There were several ways a divorce could go. The husband could simply declare the marriage over and send his wife away. No justification was required, but he did have to either return the dowry or pay 18 percent interest on it to his ex-wife’s guardian, which could prove a significant financial burden. The political and social consequences that might result from angering a wife’s family also made many men think twice. Women with less influential families might not have that protection. In a amicable divorce, the soon-to-be-ex-husband would often arrange his wife’s next marriage, so she would spend little to no time unmarried.*
A wife could also divorce her husband, though not so easily. She had to appear before the archon with a male relative and ask for the divorce. The one example we have was not successful. The wife, Hipparete, was seized by her husband, Alcibiades, and dragged back to his house. Women who appealed to their male relatives to negotiate a divorce generally had more luck. A wife with an influential family or with a big dowry could hold a fair amount of power in her husband’s house.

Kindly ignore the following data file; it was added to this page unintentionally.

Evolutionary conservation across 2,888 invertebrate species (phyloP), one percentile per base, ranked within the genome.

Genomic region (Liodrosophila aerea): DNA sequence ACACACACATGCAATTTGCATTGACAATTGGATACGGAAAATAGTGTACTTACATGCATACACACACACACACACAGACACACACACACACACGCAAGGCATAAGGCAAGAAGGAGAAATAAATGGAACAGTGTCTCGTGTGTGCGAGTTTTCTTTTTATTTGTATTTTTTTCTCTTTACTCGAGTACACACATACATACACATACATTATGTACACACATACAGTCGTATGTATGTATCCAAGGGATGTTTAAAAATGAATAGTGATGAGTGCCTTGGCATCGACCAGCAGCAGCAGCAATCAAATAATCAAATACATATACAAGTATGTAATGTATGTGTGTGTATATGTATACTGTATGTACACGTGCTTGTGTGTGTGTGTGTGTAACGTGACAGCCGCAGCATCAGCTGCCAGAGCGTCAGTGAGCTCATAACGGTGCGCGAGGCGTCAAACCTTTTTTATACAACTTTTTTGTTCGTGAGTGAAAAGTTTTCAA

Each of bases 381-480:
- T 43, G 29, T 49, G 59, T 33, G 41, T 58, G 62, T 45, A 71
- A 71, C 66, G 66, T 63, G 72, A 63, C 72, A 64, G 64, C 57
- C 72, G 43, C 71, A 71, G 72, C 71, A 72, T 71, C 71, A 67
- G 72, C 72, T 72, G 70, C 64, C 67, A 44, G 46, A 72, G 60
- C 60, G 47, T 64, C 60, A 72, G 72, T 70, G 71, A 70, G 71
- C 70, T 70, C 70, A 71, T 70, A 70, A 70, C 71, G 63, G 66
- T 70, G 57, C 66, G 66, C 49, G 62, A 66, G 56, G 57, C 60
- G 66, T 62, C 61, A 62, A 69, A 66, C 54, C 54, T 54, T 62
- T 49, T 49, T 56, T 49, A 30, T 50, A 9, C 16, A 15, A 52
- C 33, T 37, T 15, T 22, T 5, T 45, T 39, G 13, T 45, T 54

There were two other ways a divorce could go. A husband whose wife committed adultery or was raped was legally required to divorce her. She then lost the right to participate in religious festivals and usually could not leave her family’s house at all. The possibility of remarriage was not lost to her,** but it was unlikely.
There was also the case of the epikleros. A married woman who became an heiress might be required to divorce and marry one of her kinsmen. A married man who had the opportunity to marry an heiress was quite likely to do so.
A divorce might happen for any of several reasons including an inability to get along, childlessness, possibility of increased inheritance, or adultery, to name a few. Though it could be as simple as a man sending his wife away, negotiation between families generally played a major part in the proceedings.
*Being unmarried was considered a terrible fate for a citizen woman in Athens.
Pomeroy, Sarah B. Goddesses, Whores, Wives, and Slaves. New York: Schocken, 1995.
Powell, Anton. Athens and Sparta: Constructing Greek Political and Social History from 478 BC. 2nd ed. London: Routledge, 2001.
Tetlow, Elizabeth Meier. Women, Crime and Punishment in Ancient Law: Volume 2 Ancient Greece. New York: Continuum International Publishing Group, 2005.
Cohn-Haft, Louis. "Divorce in Classical Athens." The Journal of Hellenic Studies 115 (1995): 1-14.